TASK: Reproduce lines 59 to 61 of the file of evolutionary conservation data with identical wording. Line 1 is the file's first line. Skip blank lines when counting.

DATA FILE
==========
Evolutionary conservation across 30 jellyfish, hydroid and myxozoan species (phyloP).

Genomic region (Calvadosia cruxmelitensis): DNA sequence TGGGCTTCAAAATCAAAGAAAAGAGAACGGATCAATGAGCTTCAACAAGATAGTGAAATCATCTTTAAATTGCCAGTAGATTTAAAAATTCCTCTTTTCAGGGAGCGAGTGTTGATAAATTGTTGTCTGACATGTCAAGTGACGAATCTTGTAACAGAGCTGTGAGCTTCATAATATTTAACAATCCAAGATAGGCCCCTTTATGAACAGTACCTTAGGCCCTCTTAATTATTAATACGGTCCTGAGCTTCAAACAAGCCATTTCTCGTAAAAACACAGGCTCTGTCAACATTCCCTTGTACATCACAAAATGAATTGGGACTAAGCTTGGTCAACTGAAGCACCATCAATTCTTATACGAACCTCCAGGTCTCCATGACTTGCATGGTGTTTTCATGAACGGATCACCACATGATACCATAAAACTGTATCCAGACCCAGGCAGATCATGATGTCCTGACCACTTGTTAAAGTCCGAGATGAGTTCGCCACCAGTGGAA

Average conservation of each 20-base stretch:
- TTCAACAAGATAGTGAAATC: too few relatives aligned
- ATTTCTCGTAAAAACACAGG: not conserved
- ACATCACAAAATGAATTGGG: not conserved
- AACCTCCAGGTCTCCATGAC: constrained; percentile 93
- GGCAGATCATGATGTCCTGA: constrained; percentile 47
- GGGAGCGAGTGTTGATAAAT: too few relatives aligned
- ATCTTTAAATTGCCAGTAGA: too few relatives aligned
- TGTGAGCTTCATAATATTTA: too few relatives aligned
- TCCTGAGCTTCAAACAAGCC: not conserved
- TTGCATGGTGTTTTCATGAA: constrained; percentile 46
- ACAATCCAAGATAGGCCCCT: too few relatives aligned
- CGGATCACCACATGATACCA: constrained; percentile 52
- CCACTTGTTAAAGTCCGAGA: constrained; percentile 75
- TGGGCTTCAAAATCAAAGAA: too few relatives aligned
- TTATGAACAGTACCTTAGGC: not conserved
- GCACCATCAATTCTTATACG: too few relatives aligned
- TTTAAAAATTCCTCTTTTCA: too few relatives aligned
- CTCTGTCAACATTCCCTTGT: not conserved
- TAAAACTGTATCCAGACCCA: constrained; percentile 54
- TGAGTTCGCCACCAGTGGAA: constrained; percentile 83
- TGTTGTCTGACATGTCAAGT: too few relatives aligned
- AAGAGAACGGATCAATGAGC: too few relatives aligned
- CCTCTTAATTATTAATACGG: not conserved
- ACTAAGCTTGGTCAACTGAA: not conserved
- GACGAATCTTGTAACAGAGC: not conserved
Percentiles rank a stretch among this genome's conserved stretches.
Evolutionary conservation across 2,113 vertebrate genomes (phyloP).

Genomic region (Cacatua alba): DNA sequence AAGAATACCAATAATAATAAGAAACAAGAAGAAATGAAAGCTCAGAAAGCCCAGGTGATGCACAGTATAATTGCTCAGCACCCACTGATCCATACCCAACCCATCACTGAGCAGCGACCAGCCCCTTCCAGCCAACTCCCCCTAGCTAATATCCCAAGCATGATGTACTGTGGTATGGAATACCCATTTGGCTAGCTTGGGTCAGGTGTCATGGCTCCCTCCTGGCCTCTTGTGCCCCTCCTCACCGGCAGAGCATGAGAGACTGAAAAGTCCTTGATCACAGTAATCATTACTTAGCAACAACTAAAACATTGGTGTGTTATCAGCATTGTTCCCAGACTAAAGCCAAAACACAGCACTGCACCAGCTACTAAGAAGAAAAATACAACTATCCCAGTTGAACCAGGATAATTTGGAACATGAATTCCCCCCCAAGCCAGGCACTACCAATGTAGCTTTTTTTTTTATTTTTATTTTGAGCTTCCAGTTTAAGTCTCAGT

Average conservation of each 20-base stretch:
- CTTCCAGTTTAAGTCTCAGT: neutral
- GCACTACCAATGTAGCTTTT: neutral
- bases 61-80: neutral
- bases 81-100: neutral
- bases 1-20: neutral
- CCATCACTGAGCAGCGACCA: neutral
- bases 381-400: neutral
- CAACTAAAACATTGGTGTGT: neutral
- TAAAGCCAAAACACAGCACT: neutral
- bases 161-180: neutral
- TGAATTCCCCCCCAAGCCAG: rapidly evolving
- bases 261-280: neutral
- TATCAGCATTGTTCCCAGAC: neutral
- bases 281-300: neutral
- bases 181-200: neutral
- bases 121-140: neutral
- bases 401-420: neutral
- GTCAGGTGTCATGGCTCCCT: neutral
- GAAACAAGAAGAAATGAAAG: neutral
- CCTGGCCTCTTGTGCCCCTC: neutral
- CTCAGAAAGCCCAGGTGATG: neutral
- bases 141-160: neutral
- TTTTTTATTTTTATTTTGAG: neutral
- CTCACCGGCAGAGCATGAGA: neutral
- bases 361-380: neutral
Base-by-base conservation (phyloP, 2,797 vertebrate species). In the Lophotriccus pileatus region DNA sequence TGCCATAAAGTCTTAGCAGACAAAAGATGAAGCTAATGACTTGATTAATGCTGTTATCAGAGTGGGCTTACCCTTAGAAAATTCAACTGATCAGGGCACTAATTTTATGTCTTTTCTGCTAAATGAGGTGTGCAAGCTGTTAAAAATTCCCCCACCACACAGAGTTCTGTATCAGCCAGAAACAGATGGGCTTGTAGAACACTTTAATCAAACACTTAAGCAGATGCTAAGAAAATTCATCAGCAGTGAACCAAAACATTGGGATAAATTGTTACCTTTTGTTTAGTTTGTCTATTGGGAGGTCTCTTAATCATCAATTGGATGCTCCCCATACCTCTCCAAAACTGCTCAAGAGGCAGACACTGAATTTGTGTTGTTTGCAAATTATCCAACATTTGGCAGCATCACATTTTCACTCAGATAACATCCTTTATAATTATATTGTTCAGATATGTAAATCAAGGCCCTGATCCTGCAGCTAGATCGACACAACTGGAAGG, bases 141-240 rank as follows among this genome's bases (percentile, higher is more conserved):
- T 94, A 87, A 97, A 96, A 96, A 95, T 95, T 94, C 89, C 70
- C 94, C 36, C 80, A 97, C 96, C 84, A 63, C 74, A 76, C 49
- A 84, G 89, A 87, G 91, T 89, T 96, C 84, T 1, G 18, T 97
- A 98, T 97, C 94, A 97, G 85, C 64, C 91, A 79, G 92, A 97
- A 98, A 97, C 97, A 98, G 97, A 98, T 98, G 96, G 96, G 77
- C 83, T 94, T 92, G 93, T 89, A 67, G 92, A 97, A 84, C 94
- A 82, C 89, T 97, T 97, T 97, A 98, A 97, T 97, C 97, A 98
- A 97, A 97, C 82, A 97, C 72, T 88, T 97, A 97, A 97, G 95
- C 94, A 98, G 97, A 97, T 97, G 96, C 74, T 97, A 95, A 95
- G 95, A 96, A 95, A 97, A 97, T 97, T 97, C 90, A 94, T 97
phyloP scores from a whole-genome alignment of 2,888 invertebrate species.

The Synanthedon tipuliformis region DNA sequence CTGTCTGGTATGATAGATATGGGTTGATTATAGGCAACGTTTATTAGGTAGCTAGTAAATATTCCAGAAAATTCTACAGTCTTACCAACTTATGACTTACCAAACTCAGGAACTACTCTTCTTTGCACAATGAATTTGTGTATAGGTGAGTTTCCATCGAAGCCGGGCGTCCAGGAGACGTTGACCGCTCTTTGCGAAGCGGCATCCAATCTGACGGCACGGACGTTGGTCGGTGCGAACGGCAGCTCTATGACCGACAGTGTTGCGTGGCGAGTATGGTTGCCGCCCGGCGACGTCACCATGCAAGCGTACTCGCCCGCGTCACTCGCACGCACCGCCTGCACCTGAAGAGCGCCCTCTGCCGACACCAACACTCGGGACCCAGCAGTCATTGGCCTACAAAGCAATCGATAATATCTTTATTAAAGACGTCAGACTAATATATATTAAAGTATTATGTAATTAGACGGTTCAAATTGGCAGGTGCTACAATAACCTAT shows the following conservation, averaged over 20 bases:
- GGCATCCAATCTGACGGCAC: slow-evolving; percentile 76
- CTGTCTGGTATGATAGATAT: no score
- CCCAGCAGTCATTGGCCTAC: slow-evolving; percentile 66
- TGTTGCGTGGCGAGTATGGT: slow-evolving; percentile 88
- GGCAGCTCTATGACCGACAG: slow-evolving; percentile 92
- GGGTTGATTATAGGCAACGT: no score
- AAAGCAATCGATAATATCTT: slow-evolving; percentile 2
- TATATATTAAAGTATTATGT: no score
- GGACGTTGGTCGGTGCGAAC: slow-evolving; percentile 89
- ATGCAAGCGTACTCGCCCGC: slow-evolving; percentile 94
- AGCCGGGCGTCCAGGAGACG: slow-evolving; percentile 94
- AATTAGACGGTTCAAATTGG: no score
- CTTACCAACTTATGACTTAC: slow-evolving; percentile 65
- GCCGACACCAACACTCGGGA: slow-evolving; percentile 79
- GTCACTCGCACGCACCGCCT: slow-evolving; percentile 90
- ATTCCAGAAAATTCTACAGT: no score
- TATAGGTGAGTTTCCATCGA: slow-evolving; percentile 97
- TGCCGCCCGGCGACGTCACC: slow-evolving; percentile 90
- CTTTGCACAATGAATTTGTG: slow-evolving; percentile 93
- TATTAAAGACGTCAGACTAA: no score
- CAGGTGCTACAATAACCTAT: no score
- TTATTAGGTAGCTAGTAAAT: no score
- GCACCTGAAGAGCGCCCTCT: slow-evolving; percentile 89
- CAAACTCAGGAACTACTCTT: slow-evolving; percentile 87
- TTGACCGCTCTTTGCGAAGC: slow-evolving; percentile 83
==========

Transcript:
- T 94, A 87, A 97, A 96, A 96, A 95, T 95, T 94, C 89, C 70
- C 94, C 36, C 80, A 97, C 96, C 84, A 63, C 74, A 76, C 49
- A 84, G 89, A 87, G 91, T 89, T 96, C 84, T 1, G 18, T 97